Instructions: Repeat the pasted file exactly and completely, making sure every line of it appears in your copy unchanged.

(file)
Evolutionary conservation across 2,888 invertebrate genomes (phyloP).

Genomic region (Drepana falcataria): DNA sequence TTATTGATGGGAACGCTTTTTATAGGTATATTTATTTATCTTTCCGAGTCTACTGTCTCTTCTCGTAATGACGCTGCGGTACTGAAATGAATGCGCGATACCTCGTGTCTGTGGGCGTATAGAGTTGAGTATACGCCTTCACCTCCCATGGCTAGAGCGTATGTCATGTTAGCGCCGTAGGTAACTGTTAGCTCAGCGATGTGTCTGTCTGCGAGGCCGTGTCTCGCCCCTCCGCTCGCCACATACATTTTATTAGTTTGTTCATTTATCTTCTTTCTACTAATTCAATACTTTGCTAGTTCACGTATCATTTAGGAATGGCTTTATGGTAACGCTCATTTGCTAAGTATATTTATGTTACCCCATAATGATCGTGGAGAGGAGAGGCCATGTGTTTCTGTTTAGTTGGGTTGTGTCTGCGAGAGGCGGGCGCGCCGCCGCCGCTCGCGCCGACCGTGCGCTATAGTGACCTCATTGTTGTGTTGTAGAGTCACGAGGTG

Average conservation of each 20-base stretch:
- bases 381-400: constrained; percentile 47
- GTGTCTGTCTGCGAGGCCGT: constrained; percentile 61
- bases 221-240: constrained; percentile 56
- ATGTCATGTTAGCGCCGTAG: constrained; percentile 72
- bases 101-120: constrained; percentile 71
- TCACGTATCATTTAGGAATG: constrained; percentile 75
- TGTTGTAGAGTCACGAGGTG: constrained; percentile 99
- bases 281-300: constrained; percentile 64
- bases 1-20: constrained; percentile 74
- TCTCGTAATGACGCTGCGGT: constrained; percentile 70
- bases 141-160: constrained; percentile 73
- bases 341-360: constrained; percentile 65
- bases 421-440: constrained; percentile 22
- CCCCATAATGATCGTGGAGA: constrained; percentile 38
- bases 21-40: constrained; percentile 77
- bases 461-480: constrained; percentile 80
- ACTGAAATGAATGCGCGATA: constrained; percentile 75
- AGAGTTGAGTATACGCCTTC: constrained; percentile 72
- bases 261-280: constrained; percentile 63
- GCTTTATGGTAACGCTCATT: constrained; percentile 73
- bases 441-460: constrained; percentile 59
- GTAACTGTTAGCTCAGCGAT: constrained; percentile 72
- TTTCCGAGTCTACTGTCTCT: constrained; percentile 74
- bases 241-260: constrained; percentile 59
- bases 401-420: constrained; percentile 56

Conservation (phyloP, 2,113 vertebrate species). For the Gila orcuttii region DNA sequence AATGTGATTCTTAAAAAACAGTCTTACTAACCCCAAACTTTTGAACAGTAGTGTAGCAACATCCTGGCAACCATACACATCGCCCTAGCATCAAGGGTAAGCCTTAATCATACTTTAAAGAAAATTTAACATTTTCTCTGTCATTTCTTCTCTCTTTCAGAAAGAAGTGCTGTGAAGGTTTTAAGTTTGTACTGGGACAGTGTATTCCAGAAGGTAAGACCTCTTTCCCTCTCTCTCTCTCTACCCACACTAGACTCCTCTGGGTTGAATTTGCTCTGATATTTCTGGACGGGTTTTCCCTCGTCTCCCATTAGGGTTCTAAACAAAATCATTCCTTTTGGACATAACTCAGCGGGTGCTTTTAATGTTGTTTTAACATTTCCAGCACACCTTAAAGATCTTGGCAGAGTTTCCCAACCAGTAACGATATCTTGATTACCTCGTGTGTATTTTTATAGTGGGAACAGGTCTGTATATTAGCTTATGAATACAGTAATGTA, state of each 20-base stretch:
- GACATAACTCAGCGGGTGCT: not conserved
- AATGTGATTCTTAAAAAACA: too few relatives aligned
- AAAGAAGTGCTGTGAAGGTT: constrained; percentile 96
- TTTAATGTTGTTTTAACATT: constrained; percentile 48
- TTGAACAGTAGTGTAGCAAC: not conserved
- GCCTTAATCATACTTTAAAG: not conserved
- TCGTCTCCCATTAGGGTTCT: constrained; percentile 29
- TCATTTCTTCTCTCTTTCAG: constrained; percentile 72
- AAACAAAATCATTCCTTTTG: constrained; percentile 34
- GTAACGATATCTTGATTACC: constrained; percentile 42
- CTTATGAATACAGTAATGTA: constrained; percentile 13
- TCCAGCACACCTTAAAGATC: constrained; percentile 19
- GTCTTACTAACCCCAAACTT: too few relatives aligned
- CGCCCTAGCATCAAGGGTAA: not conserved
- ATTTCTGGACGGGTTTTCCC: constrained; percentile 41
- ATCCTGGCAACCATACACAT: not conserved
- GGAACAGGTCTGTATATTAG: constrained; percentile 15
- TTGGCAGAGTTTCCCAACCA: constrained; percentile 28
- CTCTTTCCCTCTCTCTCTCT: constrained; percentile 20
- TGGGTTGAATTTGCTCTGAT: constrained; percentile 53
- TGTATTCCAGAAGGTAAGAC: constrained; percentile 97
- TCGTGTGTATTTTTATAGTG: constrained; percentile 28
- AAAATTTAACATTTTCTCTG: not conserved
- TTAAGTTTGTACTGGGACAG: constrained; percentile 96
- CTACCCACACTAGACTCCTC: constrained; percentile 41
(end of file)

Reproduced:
Evolutionary conservation across 2,888 invertebrate genomes (phyloP).

Genomic region (Drepana falcataria): DNA sequence TTATTGATGGGAACGCTTTTTATAGGTATATTTATTTATCTTTCCGAGTCTACTGTCTCTTCTCGTAATGACGCTGCGGTACTGAAATGAATGCGCGATACCTCGTGTCTGTGGGCGTATAGAGTTGAGTATACGCCTTCACCTCCCATGGCTAGAGCGTATGTCATGTTAGCGCCGTAGGTAACTGTTAGCTCAGCGATGTGTCTGTCTGCGAGGCCGTGTCTCGCCCCTCCGCTCGCCACATACATTTTATTAGTTTGTTCATTTATCTTCTTTCTACTAATTCAATACTTTGCTAGTTCACGTATCATTTAGGAATGGCTTTATGGTAACGCTCATTTGCTAAGTATATTTATGTTACCCCATAATGATCGTGGAGAGGAGAGGCCATGTGTTTCTGTTTAGTTGGGTTGTGTCTGCGAGAGGCGGGCGCGCCGCCGCCGCTCGCGCCGACCGTGCGCTATAGTGACCTCATTGTTGTGTTGTAGAGTCACGAGGTG

Average conservation of each 20-base stretch:
- bases 381-400: constrained; percentile 47
- GTGTCTGTCTGCGAGGCCGT: constrained; percentile 61
- bases 221-240: constrained; percentile 56
- ATGTCATGTTAGCGCCGTAG: constrained; percentile 72
- bases 101-120: constrained; percentile 71
- TCACGTATCATTTAGGAATG: constrained; percentile 75
- TGTTGTAGAGTCACGAGGTG: constrained; percentile 99
- bases 281-300: constrained; percentile 64
- bases 1-20: constrained; percentile 74
- TCTCGTAATGACGCTGCGGT: constrained; percentile 70
- bases 141-160: constrained; percentile 73
- bases 341-360: constrained; percentile 65
- bases 421-440: constrained; percentile 22
- CCCCATAATGATCGTGGAGA: constrained; percentile 38
- bases 21-40: constrained; percentile 77
- bases 461-480: constrained; percentile 80
- ACTGAAATGAATGCGCGATA: constrained; percentile 75
- AGAGTTGAGTATACGCCTTC: constrained; percentile 72
- bases 261-280: constrained; percentile 63
- GCTTTATGGTAACGCTCATT: constrained; percentile 73
- bases 441-460: constrained; percentile 59
- GTAACTGTTAGCTCAGCGAT: constrained; percentile 72
- TTTCCGAGTCTACTGTCTCT: constrained; percentile 74
- bases 241-260: constrained; percentile 59
- bases 401-420: constrained; percentile 56

Conservation (phyloP, 2,113 vertebrate species). For the Gila orcuttii region DNA sequence AATGTGATTCTTAAAAAACAGTCTTACTAACCCCAAACTTTTGAACAGTAGTGTAGCAACATCCTGGCAACCATACACATCGCCCTAGCATCAAGGGTAAGCCTTAATCATACTTTAAAGAAAATTTAACATTTTCTCTGTCATTTCTTCTCTCTTTCAGAAAGAAGTGCTGTGAAGGTTTTAAGTTTGTACTGGGACAGTGTATTCCAGAAGGTAAGACCTCTTTCCCTCTCTCTCTCTCTACCCACACTAGACTCCTCTGGGTTGAATTTGCTCTGATATTTCTGGACGGGTTTTCCCTCGTCTCCCATTAGGGTTCTAAACAAAATCATTCCTTTTGGACATAACTCAGCGGGTGCTTTTAATGTTGTTTTAACATTTCCAGCACACCTTAAAGATCTTGGCAGAGTTTCCCAACCAGTAACGATATCTTGATTACCTCGTGTGTATTTTTATAGTGGGAACAGGTCTGTATATTAGCTTATGAATACAGTAATGTA, state of each 20-base stretch:
- GACATAACTCAGCGGGTGCT: not conserved
- AATGTGATTCTTAAAAAACA: too few relatives aligned
- AAAGAAGTGCTGTGAAGGTT: constrained; percentile 96
- TTTAATGTTGTTTTAACATT: constrained; percentile 48
- TTGAACAGTAGTGTAGCAAC: not conserved
- GCCTTAATCATACTTTAAAG: not conserved
- TCGTCTCCCATTAGGGTTCT: constrained; percentile 29
- TCATTTCTTCTCTCTTTCAG: constrained; percentile 72
- AAACAAAATCATTCCTTTTG: constrained; percentile 34
- GTAACGATATCTTGATTACC: constrained; percentile 42
- CTTATGAATACAGTAATGTA: constrained; percentile 13
- TCCAGCACACCTTAAAGATC: constrained; percentile 19
- GTCTTACTAACCCCAAACTT: too few relatives aligned
- CGCCCTAGCATCAAGGGTAA: not conserved
- ATTTCTGGACGGGTTTTCCC: constrained; percentile 41
- ATCCTGGCAACCATACACAT: not conserved
- GGAACAGGTCTGTATATTAG: constrained; percentile 15
- TTGGCAGAGTTTCCCAACCA: constrained; percentile 28
- CTCTTTCCCTCTCTCTCTCT: constrained; percentile 20
- TGGGTTGAATTTGCTCTGAT: constrained; percentile 53
- TGTATTCCAGAAGGTAAGAC: constrained; percentile 97
- TCGTGTGTATTTTTATAGTG: constrained; percentile 28
- AAAATTTAACATTTTCTCTG: not conserved
- TTAAGTTTGTACTGGGACAG: constrained; percentile 96
- CTACCCACACTAGACTCCTC: constrained; percentile 41